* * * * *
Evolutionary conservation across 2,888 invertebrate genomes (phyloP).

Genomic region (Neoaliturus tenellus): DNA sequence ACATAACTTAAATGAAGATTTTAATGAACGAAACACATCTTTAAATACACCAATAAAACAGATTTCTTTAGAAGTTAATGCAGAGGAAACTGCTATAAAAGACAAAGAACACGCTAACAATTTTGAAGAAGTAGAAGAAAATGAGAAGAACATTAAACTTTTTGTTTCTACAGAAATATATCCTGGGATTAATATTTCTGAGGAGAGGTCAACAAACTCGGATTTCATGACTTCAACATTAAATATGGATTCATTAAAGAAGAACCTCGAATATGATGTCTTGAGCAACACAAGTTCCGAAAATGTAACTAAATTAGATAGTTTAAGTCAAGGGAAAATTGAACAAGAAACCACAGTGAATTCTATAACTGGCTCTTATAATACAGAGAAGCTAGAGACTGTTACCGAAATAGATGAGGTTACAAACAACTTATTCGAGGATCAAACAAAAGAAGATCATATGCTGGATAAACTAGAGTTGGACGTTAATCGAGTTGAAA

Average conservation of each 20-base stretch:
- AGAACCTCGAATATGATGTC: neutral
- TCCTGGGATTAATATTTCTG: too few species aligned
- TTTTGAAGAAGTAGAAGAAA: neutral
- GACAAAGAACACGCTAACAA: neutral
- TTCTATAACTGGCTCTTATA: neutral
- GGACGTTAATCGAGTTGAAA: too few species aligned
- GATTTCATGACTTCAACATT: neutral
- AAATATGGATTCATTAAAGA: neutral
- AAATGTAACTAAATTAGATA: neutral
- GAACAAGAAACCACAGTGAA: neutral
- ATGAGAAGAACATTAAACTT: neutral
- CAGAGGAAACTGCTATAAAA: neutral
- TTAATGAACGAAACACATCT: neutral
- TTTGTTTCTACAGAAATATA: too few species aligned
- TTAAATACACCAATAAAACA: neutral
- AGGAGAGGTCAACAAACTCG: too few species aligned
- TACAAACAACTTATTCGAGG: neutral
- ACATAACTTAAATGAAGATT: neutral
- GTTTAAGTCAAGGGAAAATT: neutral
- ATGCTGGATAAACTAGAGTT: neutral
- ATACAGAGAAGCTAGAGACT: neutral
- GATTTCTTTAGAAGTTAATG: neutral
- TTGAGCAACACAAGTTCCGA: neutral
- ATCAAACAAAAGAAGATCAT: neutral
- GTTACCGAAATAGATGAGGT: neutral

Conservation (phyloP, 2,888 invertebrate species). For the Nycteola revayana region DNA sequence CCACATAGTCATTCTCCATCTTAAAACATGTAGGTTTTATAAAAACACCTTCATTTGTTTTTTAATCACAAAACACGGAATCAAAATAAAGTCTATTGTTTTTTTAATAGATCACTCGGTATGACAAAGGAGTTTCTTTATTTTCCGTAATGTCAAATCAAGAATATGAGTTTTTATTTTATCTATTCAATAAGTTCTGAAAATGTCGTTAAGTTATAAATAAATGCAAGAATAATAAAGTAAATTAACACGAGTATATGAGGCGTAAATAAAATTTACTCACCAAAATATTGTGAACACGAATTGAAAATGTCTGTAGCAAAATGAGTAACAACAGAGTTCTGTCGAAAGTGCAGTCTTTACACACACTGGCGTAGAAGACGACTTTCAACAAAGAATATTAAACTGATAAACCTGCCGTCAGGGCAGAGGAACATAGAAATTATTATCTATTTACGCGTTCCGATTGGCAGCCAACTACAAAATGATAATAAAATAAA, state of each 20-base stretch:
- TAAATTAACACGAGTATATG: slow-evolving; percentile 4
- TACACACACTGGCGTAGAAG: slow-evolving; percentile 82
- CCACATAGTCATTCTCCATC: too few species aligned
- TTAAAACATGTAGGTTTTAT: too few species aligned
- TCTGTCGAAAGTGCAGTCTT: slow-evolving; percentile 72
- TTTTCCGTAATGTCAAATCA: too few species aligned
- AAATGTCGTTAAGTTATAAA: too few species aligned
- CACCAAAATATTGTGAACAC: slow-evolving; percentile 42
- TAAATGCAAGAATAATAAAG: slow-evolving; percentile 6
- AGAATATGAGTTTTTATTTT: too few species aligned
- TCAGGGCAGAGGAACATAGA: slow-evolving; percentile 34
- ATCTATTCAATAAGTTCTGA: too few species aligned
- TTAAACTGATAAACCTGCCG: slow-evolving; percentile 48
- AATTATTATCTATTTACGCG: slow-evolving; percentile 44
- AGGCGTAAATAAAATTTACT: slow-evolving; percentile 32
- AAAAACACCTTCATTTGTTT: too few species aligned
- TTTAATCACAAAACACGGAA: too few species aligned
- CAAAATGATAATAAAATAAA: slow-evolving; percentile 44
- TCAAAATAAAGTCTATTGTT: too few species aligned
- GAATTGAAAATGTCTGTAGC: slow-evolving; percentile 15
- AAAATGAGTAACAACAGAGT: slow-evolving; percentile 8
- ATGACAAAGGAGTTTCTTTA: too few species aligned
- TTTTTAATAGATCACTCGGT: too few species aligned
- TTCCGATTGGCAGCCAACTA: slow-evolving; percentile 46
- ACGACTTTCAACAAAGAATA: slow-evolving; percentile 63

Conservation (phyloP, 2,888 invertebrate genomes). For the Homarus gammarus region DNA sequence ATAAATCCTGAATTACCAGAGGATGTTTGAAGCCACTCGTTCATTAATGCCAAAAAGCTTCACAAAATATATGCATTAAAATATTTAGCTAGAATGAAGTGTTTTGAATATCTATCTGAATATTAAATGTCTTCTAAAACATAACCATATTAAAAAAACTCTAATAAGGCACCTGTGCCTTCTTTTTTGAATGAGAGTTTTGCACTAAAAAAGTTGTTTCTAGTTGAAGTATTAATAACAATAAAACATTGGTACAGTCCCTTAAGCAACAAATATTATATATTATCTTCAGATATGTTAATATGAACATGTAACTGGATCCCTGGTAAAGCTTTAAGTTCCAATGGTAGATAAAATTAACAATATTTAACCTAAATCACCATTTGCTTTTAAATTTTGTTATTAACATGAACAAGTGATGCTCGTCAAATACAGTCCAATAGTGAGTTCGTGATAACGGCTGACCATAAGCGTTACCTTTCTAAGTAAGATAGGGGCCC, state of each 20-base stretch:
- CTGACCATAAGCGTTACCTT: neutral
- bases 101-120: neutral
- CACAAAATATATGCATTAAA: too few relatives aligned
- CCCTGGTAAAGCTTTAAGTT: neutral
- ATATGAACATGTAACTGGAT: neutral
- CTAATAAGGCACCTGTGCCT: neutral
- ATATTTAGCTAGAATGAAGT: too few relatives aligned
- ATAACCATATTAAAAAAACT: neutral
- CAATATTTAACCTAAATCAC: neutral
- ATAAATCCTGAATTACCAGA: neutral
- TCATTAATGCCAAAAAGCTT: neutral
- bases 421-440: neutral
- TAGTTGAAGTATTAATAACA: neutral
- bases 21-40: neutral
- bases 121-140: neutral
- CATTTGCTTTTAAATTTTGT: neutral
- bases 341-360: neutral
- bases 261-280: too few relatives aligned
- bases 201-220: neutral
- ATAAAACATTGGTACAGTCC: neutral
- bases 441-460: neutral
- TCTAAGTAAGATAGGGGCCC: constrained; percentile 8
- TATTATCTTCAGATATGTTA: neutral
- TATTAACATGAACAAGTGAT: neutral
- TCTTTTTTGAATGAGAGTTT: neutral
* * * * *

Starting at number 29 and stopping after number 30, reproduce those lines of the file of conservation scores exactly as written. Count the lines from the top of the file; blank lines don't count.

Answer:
Conservation (phyloP, 2,888 invertebrate species). For the Nycteola revayana region DNA sequence CCACATAGTCATTCTCCATCTTAAAACATGTAGGTTTTATAAAAACACCTTCATTTGTTTTTTAATCACAAAACACGGAATCAAAATAAAGTCTATTGTTTTTTTAATAGATCACTCGGTATGACAAAGGAGTTTCTTTATTTTCCGTAATGTCAAATCAAGAATATGAGTTTTTATTTTATCTATTCAATAAGTTCTGAAAATGTCGTTAAGTTATAAATAAATGCAAGAATAATAAAGTAAATTAACACGAGTATATGAGGCGTAAATAAAATTTACTCACCAAAATATTGTGAACACGAATTGAAAATGTCTGTAGCAAAATGAGTAACAACAGAGTTCTGTCGAAAGTGCAGTCTTTACACACACTGGCGTAGAAGACGACTTTCAACAAAGAATATTAAACTGATAAACCTGCCGTCAGGGCAGAGGAACATAGAAATTATTATCTATTTACGCGTTCCGATTGGCAGCCAACTACAAAATGATAATAAAATAAA, state of each 20-base stretch:
- TAAATTAACACGAGTATATG: slow-evolving; percentile 4